Apr 24 2008
The question was raised on a blog that I found on the Mono project’s “Monologue”, and Sandy Armstrong, the author, answered it from a developer’s perspective.
This is the original blog’s URL:
I know it is one of those useless flamewar topics, but here is my new standard response to GNU/Linux zealots, without the intent of starting yet another flamewar:
I never had the feeling that most GNU/Linux developers really care for the user. They care a technical problem that interests them, but they are usually not interested in making something beautiful or useful.
GNU/Linux in general is still painful to use, no matter what incarnation or distribution you chose. There still is always at least one system component that does not work, and many of the applications for it are either broken or lack important functionality.
Users don’t care for the availability of the source code or the possibility of messing around with the core of the software that they are using. They need to get a job done; software is a tool for them, not something self-sufficient.
GNU/Linux and its culture are perfect for geeks and people who are happy with messing around with a system – but who are no actually really trying to create something -with- it.
The other issue with most of the dominating culture behind or in GNU/Linux is the mentality of cloning already existing software. Where’s the innovation in that? Especially in the Open Source world developers have the chance to create something NEW –without– the need to maintain compatibility with legacy user interfaces and interaction models. But that chance is never taken.
Apple is an extremely proprietary company with a sometimes almost intolerable business model, but at least these guys know how to develop new interfaces and interaction models. And even Microsoft has shown innovation in their products, albeit at a much lower rate than its competition.
But when I look at GNU/Linux, I mostly see unimaginative copies of commercial software or useless eye candy at best — on top of a system that after all those years still has unbelievable problems with supporting multiple monitors out of the box or accessing encrypted wireless LANs (which both are no-brainers nowadays on commercial systems).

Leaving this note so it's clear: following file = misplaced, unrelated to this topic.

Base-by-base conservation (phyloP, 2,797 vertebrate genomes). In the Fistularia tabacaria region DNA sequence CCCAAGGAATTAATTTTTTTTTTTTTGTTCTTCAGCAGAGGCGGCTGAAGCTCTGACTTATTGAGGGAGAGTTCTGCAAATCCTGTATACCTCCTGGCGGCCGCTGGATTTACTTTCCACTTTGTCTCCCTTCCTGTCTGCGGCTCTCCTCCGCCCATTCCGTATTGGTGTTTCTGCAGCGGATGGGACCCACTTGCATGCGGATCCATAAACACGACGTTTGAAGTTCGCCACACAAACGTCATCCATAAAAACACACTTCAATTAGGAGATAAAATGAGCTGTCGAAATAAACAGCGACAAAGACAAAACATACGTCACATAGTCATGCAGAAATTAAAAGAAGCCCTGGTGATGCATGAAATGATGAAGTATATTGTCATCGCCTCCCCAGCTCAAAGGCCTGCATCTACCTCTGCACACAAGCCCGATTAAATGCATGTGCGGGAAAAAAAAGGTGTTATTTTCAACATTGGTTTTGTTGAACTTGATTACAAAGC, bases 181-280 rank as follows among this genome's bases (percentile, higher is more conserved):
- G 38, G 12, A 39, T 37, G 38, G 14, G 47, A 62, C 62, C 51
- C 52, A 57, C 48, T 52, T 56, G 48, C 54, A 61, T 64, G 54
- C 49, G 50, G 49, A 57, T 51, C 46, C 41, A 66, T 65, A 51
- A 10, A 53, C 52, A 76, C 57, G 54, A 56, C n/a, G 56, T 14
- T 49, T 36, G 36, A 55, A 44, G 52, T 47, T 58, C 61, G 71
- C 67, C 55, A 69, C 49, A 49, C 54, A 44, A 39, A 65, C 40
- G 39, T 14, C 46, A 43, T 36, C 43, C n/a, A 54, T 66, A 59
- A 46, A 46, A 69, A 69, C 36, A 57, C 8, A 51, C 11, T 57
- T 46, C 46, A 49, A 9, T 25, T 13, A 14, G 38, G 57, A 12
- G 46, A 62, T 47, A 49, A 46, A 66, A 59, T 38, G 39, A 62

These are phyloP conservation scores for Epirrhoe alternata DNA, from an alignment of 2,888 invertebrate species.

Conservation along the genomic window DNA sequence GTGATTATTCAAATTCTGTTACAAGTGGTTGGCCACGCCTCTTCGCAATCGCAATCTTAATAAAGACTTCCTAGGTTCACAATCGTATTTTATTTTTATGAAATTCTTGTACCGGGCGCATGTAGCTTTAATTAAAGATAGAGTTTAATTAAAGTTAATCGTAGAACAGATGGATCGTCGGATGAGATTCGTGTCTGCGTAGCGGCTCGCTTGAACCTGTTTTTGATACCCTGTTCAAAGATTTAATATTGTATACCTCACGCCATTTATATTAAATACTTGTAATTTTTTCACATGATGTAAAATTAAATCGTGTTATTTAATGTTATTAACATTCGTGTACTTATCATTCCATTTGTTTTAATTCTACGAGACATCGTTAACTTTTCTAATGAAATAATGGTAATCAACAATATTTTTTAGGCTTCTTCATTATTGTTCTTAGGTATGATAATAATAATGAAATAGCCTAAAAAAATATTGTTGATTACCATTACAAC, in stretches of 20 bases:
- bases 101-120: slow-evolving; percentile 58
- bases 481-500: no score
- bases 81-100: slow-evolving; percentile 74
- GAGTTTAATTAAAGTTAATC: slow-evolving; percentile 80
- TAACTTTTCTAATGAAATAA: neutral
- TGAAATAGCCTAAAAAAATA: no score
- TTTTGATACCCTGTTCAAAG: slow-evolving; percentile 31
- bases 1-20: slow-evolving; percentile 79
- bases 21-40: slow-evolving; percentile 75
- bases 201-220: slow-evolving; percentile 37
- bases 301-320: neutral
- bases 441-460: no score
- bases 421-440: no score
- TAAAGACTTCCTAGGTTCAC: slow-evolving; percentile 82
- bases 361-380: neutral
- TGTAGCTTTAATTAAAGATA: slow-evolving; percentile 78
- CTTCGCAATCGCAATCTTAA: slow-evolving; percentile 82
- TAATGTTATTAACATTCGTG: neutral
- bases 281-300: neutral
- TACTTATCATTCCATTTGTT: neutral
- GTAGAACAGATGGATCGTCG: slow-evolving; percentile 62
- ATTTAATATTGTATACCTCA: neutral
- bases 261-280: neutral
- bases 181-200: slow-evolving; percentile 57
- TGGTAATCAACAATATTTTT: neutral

My personal killer application is Apple Aperture. There are competing products on the market, but in my opinion they plainly suck compared to Aperture’s feature-set and workflow. You can only write such a software if you actually care for your user base and their needs. As a digital photographer, you simply don’t care for the source code or if the software is free in any way. You want the best and most efficient tool for the job at hand. A photographer’s job here is to develop his pictures and sort the good ones out. When you shoot thousands of pictures during just one session, you won’t use amateur software, especially not when you work with RAW formats.
Photographers are just ONE target group GNU/Linux software coders just don’t understand or care for. You could go on with webdesigners (Flash, anyone?), videographers (where’s Final Cut Studio?) or musicians (where are the Open Source versions of Propellerhead Reason, Logic Studio or Ableton Live?) or professional writers (where are Scrivener, Mellel, Montage and Final Draft ? And no, OpenOffice does NOT count, and neither would Microsoft Office or iWork).
You will find the very same situation in almost any other profession — except for software developers and system administrators. Since those are basically the only real users of GNU/Linux, naturally plenty of software exists for them.
The problem is that such software probably is completely boring to write and it simply is no fun to write something after the specification and requirements of others. Why would one write a software for photographers when you are not shooting photos yourself? Why would you want to write music software when you are not a musician? Why would you write software for a medical doctor when you are not a physician yourself?
Well, people usually do these things because they get paid for it and make a living with developing and selling such a product. Since selling Open Source software is almost an impossible thing to do, you already know why Adobe, Ableton and Propellerhead do not even try to port their software to GNU/Linux (to which distribution, by the way?) – people probably wouldn’t buy it in the first place, because it is not “free” (where, let us be honest for a second here, most folks only care for ‘free as in beer’).
I do not know if the GNU/Linux community, if it even exists as an identifiable group and not just as a cluster of individuals who all have their own interests, can overcome that situation and mature GNU/Linux into a platform that will be really useful for USERS.
I tend to believe that ‘users’ and the GNU/Linux ‘community’ do not go well with each other and that they are located at the opposite ends of a spectrum. The ‘community’ makes GNU/Linux what it is, and that ‘community’ is not made of users, but of technical geeks who are interested in bytes and pixels, but not in the printed word or picture.
As long as that does not change, user-oriented software will remain the domain of proprietary, commercial entities.